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October 5, 2010

Filing a timely appeal challenging administrative decisions critical

Filing a timely appeal challenging administrative decisions critical
Decker v BOCES Monroe 2-Orleans, Decisions of the Commissioner of Education #14173

It is not unusual for a disappointed job seeker to press for reconsideration of his or her application for appointment. The Decker case demonstrates that once a “final determination” concerning the appointment is made, seeking reconsideration does not toll the statute of limitations for filing a timely appeal of the decision.

Marvin R. Decker applied for a teaching position with Monroe2-Orleans BOCES. In February 1998, he learned that another applicant had been selected and was to be appointed effective March 31, 1998. Decker then “engaged in lengthy correspondence” with the BOCES in an effort to secure his appointment to the position.

In June 1998, the district superintendent candidly advised Decker that the board was not going to change its mind and suggested that he “seek a determination” from the Commissioner of Education or the courts. Notwithstanding this suggestion, Decker continued to correspond with the BOCES through October 1998 and did not file his Section 310 appeal with the Commissioner until December 16, 1998.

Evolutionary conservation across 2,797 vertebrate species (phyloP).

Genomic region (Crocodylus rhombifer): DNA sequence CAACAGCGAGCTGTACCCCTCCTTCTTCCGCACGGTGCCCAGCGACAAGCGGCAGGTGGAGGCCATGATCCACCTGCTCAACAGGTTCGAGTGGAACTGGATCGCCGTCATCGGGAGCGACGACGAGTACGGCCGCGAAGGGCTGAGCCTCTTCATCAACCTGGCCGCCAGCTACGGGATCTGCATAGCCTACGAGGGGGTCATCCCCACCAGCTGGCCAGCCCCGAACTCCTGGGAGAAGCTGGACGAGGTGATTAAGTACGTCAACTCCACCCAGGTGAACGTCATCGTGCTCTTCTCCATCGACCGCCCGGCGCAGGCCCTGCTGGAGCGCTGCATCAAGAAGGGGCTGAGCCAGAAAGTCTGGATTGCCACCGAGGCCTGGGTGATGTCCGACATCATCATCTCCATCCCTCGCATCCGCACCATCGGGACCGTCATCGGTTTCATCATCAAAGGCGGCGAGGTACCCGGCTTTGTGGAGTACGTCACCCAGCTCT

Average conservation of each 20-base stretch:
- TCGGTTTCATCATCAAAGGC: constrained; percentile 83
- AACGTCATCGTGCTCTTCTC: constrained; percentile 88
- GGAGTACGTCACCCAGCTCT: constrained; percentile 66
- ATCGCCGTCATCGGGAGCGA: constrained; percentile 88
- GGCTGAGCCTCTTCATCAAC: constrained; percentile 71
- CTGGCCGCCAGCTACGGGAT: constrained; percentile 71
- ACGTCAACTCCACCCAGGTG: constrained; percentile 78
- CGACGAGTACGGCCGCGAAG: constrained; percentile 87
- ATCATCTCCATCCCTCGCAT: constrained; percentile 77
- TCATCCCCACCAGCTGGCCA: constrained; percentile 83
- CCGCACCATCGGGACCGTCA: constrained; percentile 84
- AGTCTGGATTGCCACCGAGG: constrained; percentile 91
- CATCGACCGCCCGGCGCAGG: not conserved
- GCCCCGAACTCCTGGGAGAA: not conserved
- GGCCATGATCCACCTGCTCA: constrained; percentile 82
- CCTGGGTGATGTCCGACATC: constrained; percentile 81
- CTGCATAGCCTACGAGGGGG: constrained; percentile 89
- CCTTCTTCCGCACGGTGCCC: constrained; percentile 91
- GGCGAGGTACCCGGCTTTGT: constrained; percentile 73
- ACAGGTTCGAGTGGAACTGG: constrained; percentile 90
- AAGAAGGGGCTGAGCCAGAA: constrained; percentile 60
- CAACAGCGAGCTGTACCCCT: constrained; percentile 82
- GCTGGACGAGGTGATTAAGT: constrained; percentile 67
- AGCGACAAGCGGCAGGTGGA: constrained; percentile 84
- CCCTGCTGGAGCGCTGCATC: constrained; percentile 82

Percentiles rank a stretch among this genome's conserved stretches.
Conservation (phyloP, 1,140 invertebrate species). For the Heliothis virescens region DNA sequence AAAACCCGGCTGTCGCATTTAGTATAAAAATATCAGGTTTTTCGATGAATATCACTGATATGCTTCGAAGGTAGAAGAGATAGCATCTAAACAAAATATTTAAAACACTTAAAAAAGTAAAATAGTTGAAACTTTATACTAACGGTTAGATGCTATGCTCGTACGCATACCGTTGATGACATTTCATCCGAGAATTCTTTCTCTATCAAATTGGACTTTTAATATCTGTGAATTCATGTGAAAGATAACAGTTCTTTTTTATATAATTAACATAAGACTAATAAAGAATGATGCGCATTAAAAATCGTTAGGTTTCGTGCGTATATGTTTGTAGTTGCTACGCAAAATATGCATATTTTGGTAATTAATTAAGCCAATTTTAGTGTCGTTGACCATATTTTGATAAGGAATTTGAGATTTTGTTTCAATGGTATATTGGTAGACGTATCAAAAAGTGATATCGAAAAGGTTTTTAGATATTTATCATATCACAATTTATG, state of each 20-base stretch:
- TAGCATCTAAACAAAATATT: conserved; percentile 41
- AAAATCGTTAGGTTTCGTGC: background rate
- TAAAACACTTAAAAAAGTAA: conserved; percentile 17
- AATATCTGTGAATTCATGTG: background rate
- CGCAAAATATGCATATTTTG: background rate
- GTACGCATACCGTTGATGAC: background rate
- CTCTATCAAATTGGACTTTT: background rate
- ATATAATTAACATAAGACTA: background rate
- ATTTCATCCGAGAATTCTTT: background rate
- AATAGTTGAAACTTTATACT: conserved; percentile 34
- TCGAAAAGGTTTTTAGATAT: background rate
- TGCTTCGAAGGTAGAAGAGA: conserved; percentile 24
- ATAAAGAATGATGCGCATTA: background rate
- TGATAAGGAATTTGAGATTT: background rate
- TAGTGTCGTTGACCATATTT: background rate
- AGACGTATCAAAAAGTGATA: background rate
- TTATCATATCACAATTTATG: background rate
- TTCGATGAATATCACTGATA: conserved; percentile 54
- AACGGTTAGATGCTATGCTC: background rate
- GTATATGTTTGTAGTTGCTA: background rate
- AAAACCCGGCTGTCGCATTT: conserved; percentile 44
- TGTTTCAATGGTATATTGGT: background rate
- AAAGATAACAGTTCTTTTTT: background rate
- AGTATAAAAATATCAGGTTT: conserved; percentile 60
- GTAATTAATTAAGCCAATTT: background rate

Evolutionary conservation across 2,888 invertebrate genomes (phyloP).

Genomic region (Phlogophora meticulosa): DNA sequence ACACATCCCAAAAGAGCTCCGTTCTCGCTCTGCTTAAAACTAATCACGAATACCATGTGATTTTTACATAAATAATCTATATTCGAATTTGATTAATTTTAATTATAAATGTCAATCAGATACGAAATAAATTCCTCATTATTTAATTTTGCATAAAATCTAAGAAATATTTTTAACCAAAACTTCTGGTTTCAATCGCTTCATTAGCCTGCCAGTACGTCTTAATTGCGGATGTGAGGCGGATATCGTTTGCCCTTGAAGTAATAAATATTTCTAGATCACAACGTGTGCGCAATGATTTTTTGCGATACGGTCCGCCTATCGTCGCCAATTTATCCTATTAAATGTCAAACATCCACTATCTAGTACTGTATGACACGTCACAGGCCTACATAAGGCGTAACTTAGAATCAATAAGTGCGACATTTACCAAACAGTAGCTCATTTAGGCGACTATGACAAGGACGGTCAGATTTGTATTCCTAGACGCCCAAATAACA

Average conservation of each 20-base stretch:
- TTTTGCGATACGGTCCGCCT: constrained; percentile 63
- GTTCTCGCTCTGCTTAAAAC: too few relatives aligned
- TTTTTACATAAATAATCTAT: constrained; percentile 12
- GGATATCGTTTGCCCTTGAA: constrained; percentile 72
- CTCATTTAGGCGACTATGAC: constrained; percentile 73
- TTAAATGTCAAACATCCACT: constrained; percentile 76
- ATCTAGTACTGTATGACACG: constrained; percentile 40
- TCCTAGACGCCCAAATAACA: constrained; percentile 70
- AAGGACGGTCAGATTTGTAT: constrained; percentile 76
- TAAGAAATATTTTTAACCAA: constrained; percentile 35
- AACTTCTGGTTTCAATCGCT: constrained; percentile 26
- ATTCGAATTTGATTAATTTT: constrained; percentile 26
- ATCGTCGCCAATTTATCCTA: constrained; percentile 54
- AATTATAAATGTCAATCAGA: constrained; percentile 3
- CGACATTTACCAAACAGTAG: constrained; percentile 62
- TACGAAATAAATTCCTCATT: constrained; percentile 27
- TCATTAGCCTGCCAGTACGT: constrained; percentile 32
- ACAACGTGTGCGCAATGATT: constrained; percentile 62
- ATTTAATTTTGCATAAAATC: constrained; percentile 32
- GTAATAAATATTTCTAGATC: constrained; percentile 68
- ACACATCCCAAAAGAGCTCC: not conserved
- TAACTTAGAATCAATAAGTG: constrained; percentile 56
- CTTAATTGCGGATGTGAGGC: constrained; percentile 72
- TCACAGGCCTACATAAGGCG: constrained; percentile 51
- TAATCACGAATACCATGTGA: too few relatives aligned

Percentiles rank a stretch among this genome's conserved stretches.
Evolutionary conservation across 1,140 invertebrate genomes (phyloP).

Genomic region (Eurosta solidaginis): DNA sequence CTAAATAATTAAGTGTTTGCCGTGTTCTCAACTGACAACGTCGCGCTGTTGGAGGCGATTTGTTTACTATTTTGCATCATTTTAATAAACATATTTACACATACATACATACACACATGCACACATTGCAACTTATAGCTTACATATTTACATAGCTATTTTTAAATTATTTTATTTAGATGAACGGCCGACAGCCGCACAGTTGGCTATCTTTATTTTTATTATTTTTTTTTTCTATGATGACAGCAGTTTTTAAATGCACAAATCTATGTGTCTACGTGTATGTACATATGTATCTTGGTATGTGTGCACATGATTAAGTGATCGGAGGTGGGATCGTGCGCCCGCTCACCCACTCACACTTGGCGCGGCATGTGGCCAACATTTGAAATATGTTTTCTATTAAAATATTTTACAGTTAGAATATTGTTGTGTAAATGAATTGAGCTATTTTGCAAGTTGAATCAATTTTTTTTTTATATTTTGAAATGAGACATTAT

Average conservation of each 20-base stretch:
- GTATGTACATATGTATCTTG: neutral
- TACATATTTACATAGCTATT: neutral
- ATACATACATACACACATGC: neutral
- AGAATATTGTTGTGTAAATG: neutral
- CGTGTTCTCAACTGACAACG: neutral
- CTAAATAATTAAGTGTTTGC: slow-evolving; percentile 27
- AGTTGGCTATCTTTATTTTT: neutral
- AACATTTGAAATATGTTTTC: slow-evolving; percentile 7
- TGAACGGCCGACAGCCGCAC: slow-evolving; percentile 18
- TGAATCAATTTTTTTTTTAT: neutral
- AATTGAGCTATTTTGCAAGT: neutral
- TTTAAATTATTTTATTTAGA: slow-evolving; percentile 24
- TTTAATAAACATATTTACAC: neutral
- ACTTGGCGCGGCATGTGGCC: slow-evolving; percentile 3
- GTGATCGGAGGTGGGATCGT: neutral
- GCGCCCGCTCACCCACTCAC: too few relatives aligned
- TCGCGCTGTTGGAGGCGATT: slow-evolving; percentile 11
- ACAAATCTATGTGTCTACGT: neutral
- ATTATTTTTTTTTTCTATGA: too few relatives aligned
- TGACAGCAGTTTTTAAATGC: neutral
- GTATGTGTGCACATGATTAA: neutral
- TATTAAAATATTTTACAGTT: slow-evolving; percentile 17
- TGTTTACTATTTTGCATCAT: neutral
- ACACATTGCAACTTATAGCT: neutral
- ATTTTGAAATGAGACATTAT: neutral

The Commissioner dismissed Decker’s appeal as untimely, rejecting Decker’s request that his delay in filing the appeal be excused “because he was trying to resolve this matter with [the BOCES].” The Commissioner pointed out that there were “numerous decisions ... that an attempt to gain reconsideration of a final determination does not stop the running of the [statute of] limitations period.”

In addition, Decker’s appeal contained a fatal defect, which would have required the Commissioner to dismiss his appeal even if it were timely filed: Decker neglected to name, and serve, a necessary party to his appeal - the successful candidate.* The Commissioner noted that Decker sought an order directing his appointment effective March 31, 1998, which relief “clearly threatens the rights of the incumbent....”

Some of the technical elements to keep in mind in filing Section 310 appeals to the Commissioner of Education are:

1. Appeals must be filed within 30 days “from the making of the decision or the performance of the act complained of, unless excused by the Commissioner for good cause shown” [8 NYCRR 275.16].

2. If the agency agrees to “reconsider its original determination,” this decision would trigger a “new” statute of limitations period running from the date of the “new” final determination.

3. The appellant is required to file an affidavit proving service of a copy of the petition on the respondents [8 NYCRR 257.9; 276.8]

* Sometimes it is possible to correct this type of problem by filing a new appeal naming, and serving, all necessary parties omitted in the original appeal. Such a filing, however, must still meet the original time limits for perfecting the appeal.
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